Office IQ is an unobtrusive, lightweight sensor box that is compatible with all our height-adjustable solutions, not just our chairs. Office IQ helps users get the most out of their sit/stand workstations by alerting them to Stand or Sit. Users can set personalised goals and receive real-time feedback on their daily activity, along with a count of how many calories were burnt.

Companies can receive aggregated, anonymous insights into occupancy and utilisation rates, ensuring smarter scheduling, design and purchase decisions. Ultimately, office IQ will help employers realise returns on their investments in developing healthier, happier and more positive places to work.

Which is your best selling workspace solution and why?

Liberty task chair is undoubtedly the best-selling premium task chair in India. The reason for its success is largely down to the sheer size of staff numbers in India. Many companies have at least 1,000 people and a number of them work in shifts. In practical terms, this is a nightmare for facilities when it comes to staff knowing how to operate their task chair. Statistics show that only 2 per cent of office chair users know what the tension control is for. This is a real issue when a gentleman 6’2” tall, weighing 95 kg finishes his shift and a petite woman of 4’10” weighing 42 kg then has to sit in his chair for her shift. The reality is the chair never gets adjusted and so one or both of the users’ health and comfort are badly compromised.

Often the chair mechanism is locked so that the backrest can’t move. The mechanism accounts for a high percentage of the cost of the chair. If you lock it, then you have actually just wasted almost half your money. Worse still, now the chair doesn’t move and so it is now no longer an ergonomic, healthy work tool, resulting in various potential health issues. Remember, movement is health!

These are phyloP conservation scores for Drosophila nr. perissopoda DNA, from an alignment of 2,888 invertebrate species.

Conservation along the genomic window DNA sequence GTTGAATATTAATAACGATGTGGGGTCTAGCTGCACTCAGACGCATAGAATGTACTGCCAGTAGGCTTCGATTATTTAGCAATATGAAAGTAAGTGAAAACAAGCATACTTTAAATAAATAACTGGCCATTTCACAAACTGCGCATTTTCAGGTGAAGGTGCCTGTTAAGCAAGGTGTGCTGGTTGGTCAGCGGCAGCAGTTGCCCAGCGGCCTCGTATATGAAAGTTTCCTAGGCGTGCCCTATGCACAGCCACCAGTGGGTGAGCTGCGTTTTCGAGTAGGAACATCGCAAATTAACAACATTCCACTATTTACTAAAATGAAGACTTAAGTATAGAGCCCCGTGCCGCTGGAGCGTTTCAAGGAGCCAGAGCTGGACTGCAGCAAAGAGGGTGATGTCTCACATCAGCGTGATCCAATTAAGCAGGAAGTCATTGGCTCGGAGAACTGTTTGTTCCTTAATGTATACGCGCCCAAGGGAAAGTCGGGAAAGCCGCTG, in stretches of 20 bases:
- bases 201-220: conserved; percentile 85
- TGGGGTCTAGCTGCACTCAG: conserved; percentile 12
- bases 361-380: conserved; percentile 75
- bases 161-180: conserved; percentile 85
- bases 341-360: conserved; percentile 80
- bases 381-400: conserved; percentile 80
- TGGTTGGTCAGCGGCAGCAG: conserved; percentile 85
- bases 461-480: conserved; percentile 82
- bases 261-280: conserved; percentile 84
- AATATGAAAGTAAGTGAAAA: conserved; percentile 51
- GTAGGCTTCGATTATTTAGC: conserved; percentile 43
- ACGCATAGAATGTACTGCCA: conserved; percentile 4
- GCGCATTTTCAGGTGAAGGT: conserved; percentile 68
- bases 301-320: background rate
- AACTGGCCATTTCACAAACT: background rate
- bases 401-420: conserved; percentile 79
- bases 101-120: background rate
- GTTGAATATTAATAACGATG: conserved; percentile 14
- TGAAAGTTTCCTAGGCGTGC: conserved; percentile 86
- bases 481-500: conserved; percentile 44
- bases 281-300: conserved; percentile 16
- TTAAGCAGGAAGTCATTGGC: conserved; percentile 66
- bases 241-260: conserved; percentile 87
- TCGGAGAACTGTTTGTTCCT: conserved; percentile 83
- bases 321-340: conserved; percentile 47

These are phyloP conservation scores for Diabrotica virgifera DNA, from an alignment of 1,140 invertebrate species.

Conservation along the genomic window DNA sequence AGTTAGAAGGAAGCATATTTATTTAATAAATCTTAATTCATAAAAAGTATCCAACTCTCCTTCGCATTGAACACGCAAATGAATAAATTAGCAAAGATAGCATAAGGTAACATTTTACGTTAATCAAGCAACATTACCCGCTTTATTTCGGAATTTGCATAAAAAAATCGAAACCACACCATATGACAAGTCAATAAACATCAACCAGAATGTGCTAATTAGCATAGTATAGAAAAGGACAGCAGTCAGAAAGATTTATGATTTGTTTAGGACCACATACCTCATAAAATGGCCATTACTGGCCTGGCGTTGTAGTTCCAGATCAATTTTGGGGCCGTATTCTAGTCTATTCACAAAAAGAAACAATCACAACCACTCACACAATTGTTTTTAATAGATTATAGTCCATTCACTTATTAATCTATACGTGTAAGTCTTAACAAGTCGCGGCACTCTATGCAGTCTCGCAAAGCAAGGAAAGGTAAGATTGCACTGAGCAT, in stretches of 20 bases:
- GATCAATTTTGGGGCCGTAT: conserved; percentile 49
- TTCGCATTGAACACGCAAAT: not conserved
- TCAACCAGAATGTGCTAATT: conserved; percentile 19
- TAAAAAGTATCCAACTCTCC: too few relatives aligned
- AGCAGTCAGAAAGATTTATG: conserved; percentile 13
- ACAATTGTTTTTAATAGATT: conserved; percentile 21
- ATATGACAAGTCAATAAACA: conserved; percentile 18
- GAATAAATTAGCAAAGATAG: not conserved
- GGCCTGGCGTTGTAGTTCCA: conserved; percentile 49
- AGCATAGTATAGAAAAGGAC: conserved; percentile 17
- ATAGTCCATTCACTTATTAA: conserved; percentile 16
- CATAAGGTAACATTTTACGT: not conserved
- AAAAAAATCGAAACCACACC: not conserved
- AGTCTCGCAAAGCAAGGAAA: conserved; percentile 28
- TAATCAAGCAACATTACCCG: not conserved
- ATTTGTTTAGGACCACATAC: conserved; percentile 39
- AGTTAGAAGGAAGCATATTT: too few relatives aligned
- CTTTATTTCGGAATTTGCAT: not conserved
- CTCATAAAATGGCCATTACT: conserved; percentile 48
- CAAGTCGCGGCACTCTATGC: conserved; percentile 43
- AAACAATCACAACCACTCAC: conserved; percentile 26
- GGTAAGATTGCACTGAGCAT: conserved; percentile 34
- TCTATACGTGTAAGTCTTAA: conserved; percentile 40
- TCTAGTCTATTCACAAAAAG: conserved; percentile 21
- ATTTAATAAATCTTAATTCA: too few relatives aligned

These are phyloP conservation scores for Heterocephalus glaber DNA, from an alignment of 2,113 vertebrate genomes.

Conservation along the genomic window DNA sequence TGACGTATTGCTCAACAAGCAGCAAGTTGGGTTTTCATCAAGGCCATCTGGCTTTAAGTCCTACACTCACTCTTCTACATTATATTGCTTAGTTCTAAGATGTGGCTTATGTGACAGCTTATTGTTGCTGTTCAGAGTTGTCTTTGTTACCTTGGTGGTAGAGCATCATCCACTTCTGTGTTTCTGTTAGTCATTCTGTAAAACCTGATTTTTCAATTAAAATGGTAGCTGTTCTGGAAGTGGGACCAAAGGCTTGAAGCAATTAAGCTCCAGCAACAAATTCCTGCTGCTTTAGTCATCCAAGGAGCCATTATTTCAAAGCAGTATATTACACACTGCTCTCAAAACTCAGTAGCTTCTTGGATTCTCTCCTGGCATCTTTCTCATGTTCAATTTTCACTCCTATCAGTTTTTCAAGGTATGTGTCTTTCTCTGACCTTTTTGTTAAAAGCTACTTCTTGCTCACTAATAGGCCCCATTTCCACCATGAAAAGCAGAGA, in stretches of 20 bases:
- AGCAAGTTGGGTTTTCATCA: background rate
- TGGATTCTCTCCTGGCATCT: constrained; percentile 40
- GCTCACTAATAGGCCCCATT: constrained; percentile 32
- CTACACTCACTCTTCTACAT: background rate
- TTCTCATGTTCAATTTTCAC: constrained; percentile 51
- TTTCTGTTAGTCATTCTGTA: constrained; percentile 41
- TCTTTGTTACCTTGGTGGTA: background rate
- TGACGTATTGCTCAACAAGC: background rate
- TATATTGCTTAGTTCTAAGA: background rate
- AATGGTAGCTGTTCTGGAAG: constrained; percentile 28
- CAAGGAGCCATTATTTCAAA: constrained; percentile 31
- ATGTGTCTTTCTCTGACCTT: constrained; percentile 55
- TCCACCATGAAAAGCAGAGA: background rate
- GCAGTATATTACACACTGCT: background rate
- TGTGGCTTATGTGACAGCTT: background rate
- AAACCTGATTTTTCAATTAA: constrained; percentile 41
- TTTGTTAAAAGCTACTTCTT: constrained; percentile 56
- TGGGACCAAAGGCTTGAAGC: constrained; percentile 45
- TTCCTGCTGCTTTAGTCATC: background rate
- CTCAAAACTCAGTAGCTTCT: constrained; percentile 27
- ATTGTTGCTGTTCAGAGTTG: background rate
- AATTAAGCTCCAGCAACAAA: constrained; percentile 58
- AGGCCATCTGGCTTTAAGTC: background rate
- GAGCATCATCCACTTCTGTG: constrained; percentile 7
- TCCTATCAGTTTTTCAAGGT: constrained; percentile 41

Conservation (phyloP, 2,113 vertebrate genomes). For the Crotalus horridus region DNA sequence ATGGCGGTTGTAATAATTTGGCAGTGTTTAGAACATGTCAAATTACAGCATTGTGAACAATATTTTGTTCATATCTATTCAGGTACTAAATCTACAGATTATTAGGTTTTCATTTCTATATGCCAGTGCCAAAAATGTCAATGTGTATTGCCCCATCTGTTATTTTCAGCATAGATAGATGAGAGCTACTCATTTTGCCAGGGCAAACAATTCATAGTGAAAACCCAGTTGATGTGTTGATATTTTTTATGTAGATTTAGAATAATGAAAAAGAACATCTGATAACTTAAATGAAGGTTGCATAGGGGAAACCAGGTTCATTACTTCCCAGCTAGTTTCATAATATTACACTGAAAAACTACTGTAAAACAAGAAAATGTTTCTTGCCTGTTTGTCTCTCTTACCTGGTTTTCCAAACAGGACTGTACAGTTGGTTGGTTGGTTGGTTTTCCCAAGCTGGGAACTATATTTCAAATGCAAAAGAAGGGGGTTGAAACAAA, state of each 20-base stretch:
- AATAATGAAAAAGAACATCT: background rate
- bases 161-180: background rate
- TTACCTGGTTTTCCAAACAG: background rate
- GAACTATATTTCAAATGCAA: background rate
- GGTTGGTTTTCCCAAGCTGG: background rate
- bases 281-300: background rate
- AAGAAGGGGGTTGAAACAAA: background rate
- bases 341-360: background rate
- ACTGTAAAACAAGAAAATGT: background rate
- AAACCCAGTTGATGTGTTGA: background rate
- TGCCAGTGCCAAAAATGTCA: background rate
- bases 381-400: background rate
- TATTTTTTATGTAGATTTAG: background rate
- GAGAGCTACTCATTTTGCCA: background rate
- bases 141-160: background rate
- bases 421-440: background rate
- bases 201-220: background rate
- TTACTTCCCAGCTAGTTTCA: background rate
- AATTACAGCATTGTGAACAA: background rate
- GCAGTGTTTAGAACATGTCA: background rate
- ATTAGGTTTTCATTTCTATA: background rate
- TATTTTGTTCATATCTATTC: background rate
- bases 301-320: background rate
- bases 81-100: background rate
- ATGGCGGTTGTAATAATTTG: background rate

On the other hand, the Liberty task chair automatically adjusts to the user’s body weight and provides perfect recline and support, in whatever posture they adopt without the need for manual adjustments,instructions or training.

What are the common ergonomics-related afflictions that employees face?

The main health issues in the workplace today are brought on by the increasing presence of technology. This has led to an increase in musculo-skeletal complaints such as eye strain, lower back pain and wrist discomfort. Studies suggest over 50 per cent of computer users go about their daily work with at least one form of musculo-skeletal discomfort.

With the ever-increasing use of smartphones and tablets, there are now additional issues such as neck strain, shoulder ache, headache and tingling sensations in the hands and arms.

The need to accommodate individual differences within the workplace is the key to eliminating some of the above. Workers should be given control of their workspace, including their hand and wrist position, monitor position, and individual light level. Individual control combined with high-quality ergonomics training will consistently yield safe and productive workers.